Film Review: Wes Anderson’s Screwball Caper The Grand Budapest Hotel Finds The Art In Artifice

Wes Anderson’s Screwball Caper Finds The Art In Artifice

Devin D. O'Leary
5 min read
The Grand Budapest Hotel
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As a filmmaker, Wes Anderson has his detractors. I’m not one of them, but I know why they exist. His obsessively art-directed films, busy with background details and laden with literary references, can strike some as self-consciously, standoffishly twee. From Bottle Rocket to Rushmore to The Royal Tenenbaums to Fantastic Mr. Fox to Moonrise Kingdom, Anderson has made a career of crafting movies that are half art-house comedies, half award-winning fourth-grade dioramas. To some, that atmosphere can be stifling, leaving nothing to the viewer’s imagination and relying entirely on the filmmaker’s vision. Crack the glass cloche surrounding his works, though, and you’ll find warm, inventive, endlessly amusing treasures. The Grand Budapest Hotel, a whimsical chocolate box painting of a comedy, could be Wes Anderson’s most Wes Andersony film to date. That’s great news for fans, and maybe just what’s needed to lure others off the fence.

There are stories within stories here, starting with Tom Wilkinson (
The Full Monty, Batman Begins) as a famed author most noted (or worshipped, perhaps) for his novel The Grand Budapest Hotel. As our third-wall-breaking narrator, he relates to us the story of the time when, as a young man, he stayed at the faded titular tourist spot. There, he met the hotel’s mysterious owner (F. Murray Abraham), who told him the story of the hotel’s legendary concierge M. Gustave. As the layers of this Russian nesting doll are peeled away, decade by decade, we end up back in the 1930s exploring the film’s central narrative.

Between the wars the Grand Budapest Hotel was the crown jewel of Europe, the last holdover of a more elegant era. And polishing that jewel on a daily basis was M. Gustave (Ralph Fiennes). A fastidious perfectionist, a dandy with a dirty mouth and a stickler for Old World rules, Gustave is presented as a towering, intimidating figure—particularly for young Zero (newcomer Tony Revolori), a wide-eyed North African refugee who has just inherited the position of the Grand Budapest’s new lobby boy. Taking the lad under his wing, Gustave starts teaching the boy the ropes of the business—not all of which revolve around hotel management. Gustave believes in going the extra mile for his clients—which often involves him bedding the elderly widows who frequent the Grand Budapest. For him, it’s all about appearances. What happens behind closed doors is irrelevant. So long as everyone’s well dressed and there are fresh flowers in the lobby, life is good.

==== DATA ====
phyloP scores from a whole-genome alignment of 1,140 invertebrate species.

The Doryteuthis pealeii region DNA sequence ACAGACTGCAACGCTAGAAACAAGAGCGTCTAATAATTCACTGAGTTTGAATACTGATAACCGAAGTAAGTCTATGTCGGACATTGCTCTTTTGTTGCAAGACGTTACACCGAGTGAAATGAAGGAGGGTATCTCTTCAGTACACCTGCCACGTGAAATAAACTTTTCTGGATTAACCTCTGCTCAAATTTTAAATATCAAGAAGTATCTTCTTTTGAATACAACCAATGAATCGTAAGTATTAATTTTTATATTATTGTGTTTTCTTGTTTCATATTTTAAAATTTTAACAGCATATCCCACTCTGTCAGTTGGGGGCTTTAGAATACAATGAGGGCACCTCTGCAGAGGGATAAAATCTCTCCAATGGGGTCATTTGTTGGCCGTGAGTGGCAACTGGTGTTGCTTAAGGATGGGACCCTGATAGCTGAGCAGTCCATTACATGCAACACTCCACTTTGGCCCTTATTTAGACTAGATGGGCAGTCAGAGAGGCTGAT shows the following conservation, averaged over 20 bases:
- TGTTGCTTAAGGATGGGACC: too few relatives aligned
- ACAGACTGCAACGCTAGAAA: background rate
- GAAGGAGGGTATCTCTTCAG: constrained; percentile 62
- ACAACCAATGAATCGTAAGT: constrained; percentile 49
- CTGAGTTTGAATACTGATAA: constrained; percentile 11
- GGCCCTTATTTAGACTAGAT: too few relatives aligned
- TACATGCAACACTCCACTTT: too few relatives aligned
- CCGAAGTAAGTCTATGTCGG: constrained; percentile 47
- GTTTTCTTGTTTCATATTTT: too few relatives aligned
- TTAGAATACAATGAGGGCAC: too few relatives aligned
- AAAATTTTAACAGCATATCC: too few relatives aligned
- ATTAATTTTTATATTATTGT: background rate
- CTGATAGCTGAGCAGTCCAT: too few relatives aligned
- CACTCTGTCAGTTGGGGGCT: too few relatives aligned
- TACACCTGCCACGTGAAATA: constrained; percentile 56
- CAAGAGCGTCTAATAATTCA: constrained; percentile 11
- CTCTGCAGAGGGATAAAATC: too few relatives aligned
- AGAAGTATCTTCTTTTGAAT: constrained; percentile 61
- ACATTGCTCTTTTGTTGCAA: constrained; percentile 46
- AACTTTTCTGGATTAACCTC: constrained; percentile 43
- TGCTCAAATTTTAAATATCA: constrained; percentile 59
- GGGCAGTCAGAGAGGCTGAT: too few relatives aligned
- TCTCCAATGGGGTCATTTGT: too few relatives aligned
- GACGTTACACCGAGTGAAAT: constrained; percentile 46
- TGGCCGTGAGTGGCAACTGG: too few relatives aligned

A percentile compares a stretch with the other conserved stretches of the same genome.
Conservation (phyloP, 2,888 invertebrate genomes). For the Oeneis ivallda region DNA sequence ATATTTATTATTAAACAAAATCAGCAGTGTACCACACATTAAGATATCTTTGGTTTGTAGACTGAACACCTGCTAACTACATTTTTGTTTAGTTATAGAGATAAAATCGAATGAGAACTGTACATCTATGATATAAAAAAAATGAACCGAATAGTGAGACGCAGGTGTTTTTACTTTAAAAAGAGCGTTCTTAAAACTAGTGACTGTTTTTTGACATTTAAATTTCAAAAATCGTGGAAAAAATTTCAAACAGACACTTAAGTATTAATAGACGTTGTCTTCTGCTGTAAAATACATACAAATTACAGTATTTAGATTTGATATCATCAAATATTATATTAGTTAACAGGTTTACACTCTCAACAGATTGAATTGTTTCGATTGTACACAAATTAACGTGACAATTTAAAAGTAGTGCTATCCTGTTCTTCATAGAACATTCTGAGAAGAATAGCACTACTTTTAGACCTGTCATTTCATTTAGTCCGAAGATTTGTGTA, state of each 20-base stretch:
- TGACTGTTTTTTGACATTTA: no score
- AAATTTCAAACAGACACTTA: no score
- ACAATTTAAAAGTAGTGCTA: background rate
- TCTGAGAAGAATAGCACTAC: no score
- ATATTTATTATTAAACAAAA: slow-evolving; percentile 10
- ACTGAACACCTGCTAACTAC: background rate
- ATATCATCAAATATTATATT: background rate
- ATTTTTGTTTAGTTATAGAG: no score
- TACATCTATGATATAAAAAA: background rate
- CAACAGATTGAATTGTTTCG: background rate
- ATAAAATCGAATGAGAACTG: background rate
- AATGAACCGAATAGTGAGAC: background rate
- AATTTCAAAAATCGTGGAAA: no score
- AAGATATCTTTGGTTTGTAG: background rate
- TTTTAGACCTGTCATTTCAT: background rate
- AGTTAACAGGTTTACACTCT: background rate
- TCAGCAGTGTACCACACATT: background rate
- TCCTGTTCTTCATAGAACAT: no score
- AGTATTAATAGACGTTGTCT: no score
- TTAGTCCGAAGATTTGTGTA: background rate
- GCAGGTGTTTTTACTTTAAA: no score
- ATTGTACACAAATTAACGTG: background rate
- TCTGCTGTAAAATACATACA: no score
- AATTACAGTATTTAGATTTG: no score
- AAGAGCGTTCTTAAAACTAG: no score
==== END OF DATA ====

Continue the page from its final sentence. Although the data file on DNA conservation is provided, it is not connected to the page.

When one of Gustave’s frequent paramours (Tilda Swinton in elaborate old age makeup) winds up dead, the concierge and lobby boy get swept up in a crackpot caper involving a missing will, a stolen painting and a bunch of greedy relatives. To that you can add the looming specter of war, a scary assassin, a prison escape and a youthful love affair. Also pastries. Lots of pastries. As the plot progresses, the guest stars pile up: Mathieu Amalric, Adrien Brody, Willem Dafoe, Jeff Goldblum, Harvey Keitel, Jude Law, Bill Murray, Edward Norton, Saoirse Ronan, Jason Schwartzman, Owen Wilson. Many have worked with Anderson before. All are welcome sights.

The Grand Budapest Hotel goes to great lengths to hide its association with the real world. Although set between world wars, the action takes place in an imaginary country (Zubrowka) besieged by fictional forces. Our heroes eventually find themselves pursued by fascist troops, but the subtly altered S.S. uniforms here belong to officers of the “Zig Zag” army. It’s as if the whole of history had been reimagined as a middle school play.

Despite the patently artificial trappings, this may be Anderson’s most mature work, alternately naughty and knowing. Fiennes, beautifully liberated, delivers a comedic performance few of his past roles have afforded him the freedom to explore. He’s a riot as the uptight libertine—rigidly unimpeachable when it comes to customer service, foul-mouthed and blustery when things don’t go his way and offhandedly honest about his carnal desires. Revolori is a genuine find as the starstruck youngster with the penciled-in mustache who hangs on Gustave’s every word as if it were gospel from God. As the film goes on, a stronger undercurrent of the political creeps into things, giving this breathless farce the sly, thumb-on-the-scale weight of a film like
To Be or Not To Be (Ernst Lubitsch’s timely 1942 war comedy).

At the end of the day,
The Grand Budapest Hotel is undeniably, categorically the work of Wes Anderson. He is, as always, the smartest kid in the sandbox. It’s entirely conceivable Anderson made this film simply because he wanted to do something with a funicular railway in it. (They are cool.) But in surrendering fully to his madcap vision, he’s crafted a straight-faced screwball comedy that feels somehow less rarified than his other films. It’s funny and exciting and looks like it was shot on the set of some time-lost Tim Burton sitcom. Unlike some of Anderson’s more claustrophobic films (The Life Aquatic with Steve Zissou, The Darjeeling Limited), this one feels like it’s been taken out of the museum and set free. Can a film be idiosyncratically arty and unabashedly crowd pleasing at the same time? Apparently so.
The Grand Budapest Hotel

“Welcome to the Grand Budapest Hotel. May we make you uncomfortable?”

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